[...]

So celebrating the Victory of the gay revolution does not mean an imaginary gay commander in chief should land on an aircraft carrier in a flight suit with a "Mission Accomplished" sign behind him.

Yet, the theme stringing together the chapters of Victory is...well, victory. This is not a downer of a book. While it recognizes the incredibly difficult times and the immense setbacks the gay movement has dealt with in the uniquely anti-gay twentieth century, Victory is ultimately about how gays have a long history of overcoming.

Hirshman begins Victory in the early twentieth century. This was a strange decision, in my opinion, since there is enough literature for her to begin in the 1800s, when sexology first termed same-sex-attracted individuals "homosexual." Hirshman deals only briefly with this (but long enough for the reader to discern that she is a social constructionist in the Foucauldian mold), moving quickly to urban gay life in the 1910s and 1920s. Drawing heavily from gay historian George Chauncey's masterful book Gay New York, she talks about gay life in the earliest part of the century after gays started migrating in large numbers to the cities to find a world they couldn't have even imagined in rural America. Gays essentially created a society and culture out of nothing, one in which camp reigned and codes were necessary to remain under the radar. But it was a surprisingly tolerant time, despite the occasional bathhouse raids and arrests. That semi-tolerance would not last long.

The book then uses Allan Berube's work in Coming Out Under Fire and discusses the importance of World War II in forging gay identity. Hirshman talks about how, under the influence of psychiatry, the military issued "blue" discharges for homosexual conduct, effectively ruining the lives of many gays and lesbians by outing them to their families, communities, and future employers, not to mention denying them of G.I. Bill benefits. It was puzzling to me that Hirshman jumps right to World War II to discuss the emerging oppressiveness of the state. Even though she lists Margot Canaday's groundbreaking book The Straight State in her bibliography, Hirshman does not deal with anything Canaday has to say. Canaday shows in her work that the federal government's regulation of homosexuality began much earlier than World War II and can be found in New Deal-era immigration law excluding gays, as well as in the emerging welfare state, which was very gendered indeed. Much of the story is lost when Hirshman skips over an entire decade and does not examine the roots of the state's anti-gay oppressiveness that would manifest itself in a much uglier form in the 1950s.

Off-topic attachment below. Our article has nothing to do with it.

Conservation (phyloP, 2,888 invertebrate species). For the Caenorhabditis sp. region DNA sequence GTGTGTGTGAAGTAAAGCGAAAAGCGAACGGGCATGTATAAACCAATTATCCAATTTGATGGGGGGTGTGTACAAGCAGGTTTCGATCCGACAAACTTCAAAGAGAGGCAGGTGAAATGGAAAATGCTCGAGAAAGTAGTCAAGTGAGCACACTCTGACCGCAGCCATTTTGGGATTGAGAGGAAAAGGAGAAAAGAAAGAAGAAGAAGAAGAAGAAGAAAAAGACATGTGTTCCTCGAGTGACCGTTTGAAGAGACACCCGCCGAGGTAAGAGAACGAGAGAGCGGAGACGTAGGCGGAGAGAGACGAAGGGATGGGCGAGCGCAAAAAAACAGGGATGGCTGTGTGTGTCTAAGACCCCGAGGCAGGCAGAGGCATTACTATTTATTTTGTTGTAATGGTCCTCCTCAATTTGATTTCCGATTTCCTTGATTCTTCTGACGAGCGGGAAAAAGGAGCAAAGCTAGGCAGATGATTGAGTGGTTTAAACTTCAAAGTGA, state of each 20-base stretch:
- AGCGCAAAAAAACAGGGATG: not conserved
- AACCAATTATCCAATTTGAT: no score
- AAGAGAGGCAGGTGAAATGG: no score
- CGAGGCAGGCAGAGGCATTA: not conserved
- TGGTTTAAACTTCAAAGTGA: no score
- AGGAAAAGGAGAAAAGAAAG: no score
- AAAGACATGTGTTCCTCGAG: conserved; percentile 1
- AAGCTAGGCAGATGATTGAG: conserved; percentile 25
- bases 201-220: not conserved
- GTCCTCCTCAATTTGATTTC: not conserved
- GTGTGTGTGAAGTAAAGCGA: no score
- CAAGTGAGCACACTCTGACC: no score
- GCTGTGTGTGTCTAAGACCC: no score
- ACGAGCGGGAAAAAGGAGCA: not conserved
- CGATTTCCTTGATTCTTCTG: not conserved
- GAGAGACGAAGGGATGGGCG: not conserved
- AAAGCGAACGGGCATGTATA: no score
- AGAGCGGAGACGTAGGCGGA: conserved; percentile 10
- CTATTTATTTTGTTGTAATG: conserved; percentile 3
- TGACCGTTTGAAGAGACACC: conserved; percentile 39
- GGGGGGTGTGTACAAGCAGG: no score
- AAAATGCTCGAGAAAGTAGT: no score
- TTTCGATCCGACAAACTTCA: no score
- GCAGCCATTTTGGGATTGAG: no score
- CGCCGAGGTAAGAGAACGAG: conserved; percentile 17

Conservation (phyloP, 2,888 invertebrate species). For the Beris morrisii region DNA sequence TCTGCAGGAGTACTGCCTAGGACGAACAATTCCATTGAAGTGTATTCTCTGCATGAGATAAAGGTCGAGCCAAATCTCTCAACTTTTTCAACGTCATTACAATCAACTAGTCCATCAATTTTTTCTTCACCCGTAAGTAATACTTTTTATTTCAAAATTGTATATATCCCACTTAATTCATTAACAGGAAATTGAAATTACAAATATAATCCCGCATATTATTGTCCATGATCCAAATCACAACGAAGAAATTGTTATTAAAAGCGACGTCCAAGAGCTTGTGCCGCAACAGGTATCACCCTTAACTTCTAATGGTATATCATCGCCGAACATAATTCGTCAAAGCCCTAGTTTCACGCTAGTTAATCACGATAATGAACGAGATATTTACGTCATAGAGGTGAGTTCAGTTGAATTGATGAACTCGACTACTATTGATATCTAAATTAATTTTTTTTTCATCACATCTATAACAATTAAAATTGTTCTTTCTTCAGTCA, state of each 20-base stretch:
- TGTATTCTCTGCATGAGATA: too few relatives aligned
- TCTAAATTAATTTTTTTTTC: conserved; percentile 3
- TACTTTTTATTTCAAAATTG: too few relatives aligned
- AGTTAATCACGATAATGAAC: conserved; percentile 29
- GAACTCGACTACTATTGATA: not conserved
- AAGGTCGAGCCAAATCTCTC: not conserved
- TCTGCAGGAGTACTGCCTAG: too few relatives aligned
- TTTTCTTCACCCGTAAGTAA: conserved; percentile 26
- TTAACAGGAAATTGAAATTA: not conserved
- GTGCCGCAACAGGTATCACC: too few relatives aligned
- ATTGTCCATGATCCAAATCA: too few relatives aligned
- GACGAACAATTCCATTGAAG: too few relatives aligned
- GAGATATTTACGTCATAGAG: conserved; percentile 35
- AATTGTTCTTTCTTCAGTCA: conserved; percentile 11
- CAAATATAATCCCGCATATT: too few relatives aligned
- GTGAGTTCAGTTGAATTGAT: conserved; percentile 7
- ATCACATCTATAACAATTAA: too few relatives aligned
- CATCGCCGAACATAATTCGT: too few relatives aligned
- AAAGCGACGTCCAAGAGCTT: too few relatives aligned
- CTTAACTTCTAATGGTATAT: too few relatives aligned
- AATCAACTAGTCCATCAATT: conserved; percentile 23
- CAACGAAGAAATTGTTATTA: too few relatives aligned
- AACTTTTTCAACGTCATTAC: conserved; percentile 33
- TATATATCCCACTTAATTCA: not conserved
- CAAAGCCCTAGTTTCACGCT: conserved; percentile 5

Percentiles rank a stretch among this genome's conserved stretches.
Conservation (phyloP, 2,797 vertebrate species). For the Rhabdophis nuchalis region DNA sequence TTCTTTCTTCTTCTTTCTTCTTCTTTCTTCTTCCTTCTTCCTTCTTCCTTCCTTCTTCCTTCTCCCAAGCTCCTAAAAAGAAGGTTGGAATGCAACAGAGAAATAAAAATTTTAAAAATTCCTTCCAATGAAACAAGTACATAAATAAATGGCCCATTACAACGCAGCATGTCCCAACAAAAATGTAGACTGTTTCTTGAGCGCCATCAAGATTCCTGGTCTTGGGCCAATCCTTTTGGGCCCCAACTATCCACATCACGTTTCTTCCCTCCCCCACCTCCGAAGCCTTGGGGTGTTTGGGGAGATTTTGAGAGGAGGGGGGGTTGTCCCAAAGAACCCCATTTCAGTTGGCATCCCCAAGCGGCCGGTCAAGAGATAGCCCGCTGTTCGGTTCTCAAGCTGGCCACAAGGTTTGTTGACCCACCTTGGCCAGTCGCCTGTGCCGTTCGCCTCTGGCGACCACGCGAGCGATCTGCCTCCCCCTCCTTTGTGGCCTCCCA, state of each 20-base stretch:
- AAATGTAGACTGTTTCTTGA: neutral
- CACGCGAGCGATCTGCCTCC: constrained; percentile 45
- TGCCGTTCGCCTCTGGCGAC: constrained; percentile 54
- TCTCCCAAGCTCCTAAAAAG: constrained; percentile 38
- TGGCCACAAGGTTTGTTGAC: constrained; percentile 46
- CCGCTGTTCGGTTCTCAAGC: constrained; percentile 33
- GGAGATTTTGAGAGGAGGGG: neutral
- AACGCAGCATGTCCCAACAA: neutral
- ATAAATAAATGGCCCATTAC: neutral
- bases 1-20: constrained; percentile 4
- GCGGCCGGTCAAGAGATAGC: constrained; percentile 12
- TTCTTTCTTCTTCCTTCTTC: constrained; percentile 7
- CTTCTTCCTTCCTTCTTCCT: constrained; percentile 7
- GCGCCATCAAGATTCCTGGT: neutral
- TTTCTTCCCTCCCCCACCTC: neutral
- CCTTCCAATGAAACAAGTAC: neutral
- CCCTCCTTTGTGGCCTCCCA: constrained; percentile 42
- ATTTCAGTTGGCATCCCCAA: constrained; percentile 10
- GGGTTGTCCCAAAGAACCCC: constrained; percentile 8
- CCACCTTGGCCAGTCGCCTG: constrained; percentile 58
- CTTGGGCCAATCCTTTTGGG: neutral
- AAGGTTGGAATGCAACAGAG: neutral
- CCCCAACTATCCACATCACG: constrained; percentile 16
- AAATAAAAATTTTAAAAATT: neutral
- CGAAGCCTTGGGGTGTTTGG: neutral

It is this period that Hirshman turns to next when she talks about the Red and Lavender Scares, drawing from David K. Johnson's book The Lavender Scare. In this section, she details the founding of the first major gay rights organization (although there was another she doesn't mention: the Society for Human Rights in 1924), the Mattachine Society, and with it, the rise of the homophile movement. Mattachine was founded by communists and was, in fact, modeled after the Communist Party structure, but, as Hirshman explains, McCarthyism tamed the organization's radical "homosexual minority" language and pushed it toward a much more conservative, education- and research-oriented agenda. The Daughters of Bilitis, which represented the lesbian side of the homophile movement, played a similar role, although the two organizations had very real differences over approach. During the upheaval of the Sixties, the homophile movement became more radicalized, but Mattachine (and DOB, for that matter) remained largely in the grips of its conservative faction.

Then, of course, there was Stonewall. It is to Hirshman's credit that she does not treat Stonewall as the beginning of the gay movement. Because it wasn't. But she gives the riots their due, without mentioning Judy Garland (thank God). We then read about the rise of the radical Gay Liberation Front (and its death mere months later) and the formation of the more reform-minded Gay Activists Alliance. Hirshman does an admirable job discussing the evolution of the gay liberation movement in the 1970s without losing its complexity. She rightly gives credit to the movement for pushing the "gay" issue out of the proverbial closet and eventually driving a stake through the heart of psychiatry's idea that homosexuality was a disease.